November is regarded as a bleak month–
No sun–no moon!
No morn–no noon–
No dawn–no dusk–no proper time of day.
No warmth, no cheerfulness, no healthful ease,
No comfortable feel in any member–
No shade, no shine, no butterflies, no bees,
No fruits, no flowers, no leaves, no birds!–
–to quote, yet again, the most quotable put-down of this hapless month (Thomas Hood’s “No!”).
But what is revealed when darkness falls and our dank atmosphere is peeled away is such an evening sky as might make us want to promote November to first month of the year, over March or January (the historic rivals for that title). What is revealed is the first sidereal hour, otherwise known as the Andromeda Hour. At least, that’s the name I’ve suggested for it.
Around 9 or 10 p.m. on a November evening, it’s sidereal time One. What is Sidereal Time? It isn’t a head shop where you can buy sandals or beads or incense or thyme or dashikis or lava lamps or pot, though it almost became that: when I was living among the flower people of California, one of them heard me mention it and exclaimed: “Sidereal Time! Cool! Spacey! Far out! That’s the name I’ll use!”
Later, I learned that the Albuquerque Astronomical Society called its newsletter The Sidereal Times. Why didn’t I think of that?
We divide the starry (sidereal) sky around us into 24 hours. That’s the celestial mapping system, corresponding to longitude for mapping the Earth. The mighty star Betelgeuse is at right ascension 6 hours, meaning it is 90 degrees of the way around the map. When Betelgeuse is passing over for you, the sidereal time for where you are is hour 6.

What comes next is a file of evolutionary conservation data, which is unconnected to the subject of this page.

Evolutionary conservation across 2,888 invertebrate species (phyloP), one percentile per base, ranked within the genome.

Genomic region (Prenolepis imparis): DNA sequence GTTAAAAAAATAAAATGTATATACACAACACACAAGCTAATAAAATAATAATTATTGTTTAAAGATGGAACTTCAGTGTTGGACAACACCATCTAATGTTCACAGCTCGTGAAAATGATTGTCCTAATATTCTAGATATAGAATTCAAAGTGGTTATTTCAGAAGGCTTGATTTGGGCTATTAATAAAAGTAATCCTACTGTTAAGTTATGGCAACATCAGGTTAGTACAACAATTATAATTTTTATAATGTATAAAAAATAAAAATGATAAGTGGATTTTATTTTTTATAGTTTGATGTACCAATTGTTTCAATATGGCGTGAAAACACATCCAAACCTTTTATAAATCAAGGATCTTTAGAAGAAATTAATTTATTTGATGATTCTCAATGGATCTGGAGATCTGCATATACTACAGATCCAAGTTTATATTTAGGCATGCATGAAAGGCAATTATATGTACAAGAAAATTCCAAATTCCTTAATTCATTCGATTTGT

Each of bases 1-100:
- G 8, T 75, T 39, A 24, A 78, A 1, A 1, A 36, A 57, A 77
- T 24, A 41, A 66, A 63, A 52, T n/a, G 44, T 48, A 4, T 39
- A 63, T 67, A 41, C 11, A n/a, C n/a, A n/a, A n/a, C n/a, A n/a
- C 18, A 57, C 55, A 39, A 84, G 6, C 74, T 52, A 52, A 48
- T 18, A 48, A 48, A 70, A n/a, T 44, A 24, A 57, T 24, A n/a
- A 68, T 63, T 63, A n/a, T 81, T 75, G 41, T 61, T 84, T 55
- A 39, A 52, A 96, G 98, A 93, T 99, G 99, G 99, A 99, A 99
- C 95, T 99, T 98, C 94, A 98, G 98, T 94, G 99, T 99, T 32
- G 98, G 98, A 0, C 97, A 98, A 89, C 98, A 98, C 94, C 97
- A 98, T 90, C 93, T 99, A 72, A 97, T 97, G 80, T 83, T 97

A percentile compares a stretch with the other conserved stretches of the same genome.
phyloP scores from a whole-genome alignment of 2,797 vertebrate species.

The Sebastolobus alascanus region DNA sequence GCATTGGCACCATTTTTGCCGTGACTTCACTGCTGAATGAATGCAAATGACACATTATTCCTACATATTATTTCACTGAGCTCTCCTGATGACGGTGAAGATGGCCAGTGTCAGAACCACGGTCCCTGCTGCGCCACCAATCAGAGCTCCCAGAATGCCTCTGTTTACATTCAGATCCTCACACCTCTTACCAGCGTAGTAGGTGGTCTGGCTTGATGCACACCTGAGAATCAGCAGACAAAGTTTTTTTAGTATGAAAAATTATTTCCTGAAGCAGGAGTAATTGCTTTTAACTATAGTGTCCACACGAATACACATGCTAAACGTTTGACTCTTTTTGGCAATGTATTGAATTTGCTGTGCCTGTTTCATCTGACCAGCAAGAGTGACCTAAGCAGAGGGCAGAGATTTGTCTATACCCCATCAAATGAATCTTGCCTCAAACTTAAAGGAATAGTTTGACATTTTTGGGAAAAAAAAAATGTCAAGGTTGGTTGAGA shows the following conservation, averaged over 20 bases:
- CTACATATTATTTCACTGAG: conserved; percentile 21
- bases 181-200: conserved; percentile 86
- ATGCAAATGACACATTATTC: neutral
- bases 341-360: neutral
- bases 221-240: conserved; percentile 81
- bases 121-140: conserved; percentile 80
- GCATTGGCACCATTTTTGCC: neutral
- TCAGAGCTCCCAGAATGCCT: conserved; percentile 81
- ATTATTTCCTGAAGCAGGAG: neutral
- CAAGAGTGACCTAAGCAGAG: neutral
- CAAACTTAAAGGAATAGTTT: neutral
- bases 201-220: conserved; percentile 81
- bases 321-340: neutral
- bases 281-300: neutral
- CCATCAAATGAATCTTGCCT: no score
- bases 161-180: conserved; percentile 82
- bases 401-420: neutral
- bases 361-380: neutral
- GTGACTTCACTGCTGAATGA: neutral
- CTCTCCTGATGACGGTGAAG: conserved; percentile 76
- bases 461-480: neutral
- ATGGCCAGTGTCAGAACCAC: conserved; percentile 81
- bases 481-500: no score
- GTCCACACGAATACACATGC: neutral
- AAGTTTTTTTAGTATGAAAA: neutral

The sidereal time neatly describes the state of the sky as you see it. If Betelgeuse is up there in the middle, then Orion (of which Betelgeuse is part) stands upright, Leo is rising in the east, the Great Square of Pegasus is sinking in the west, and so on. We could call this whole picture the Orion Hour.
Well, sidereal time 1 occurs when Andromeda passes over. Instead of Betelgeuse, the “star” object that crosses overhead at this time – almost exactly overhead, if you are at about latitude 40 degrees north – is the Great Andromeda Galaxy. That is the lamp, faint but famous, that hangs on the meridian.
At the Andromeda Hour, Pegasus is also close to the meridian, since the constellations of Andromeda and Pegasus are almost joined (they share a star). Perseus is a little to the east, climbing toward the meridian. Orion has only just risen and is still lying on his back. Aquila the Eagle is going down tail-first in the west. The Milky Way arches close to overhead, from east to west. Of the two bright skymarks that perpetually whirl around the Pole Star, Cassiopeia is high and the Big Dipper is low to the northern horizon. That is the state of things at the Andromeda Hour.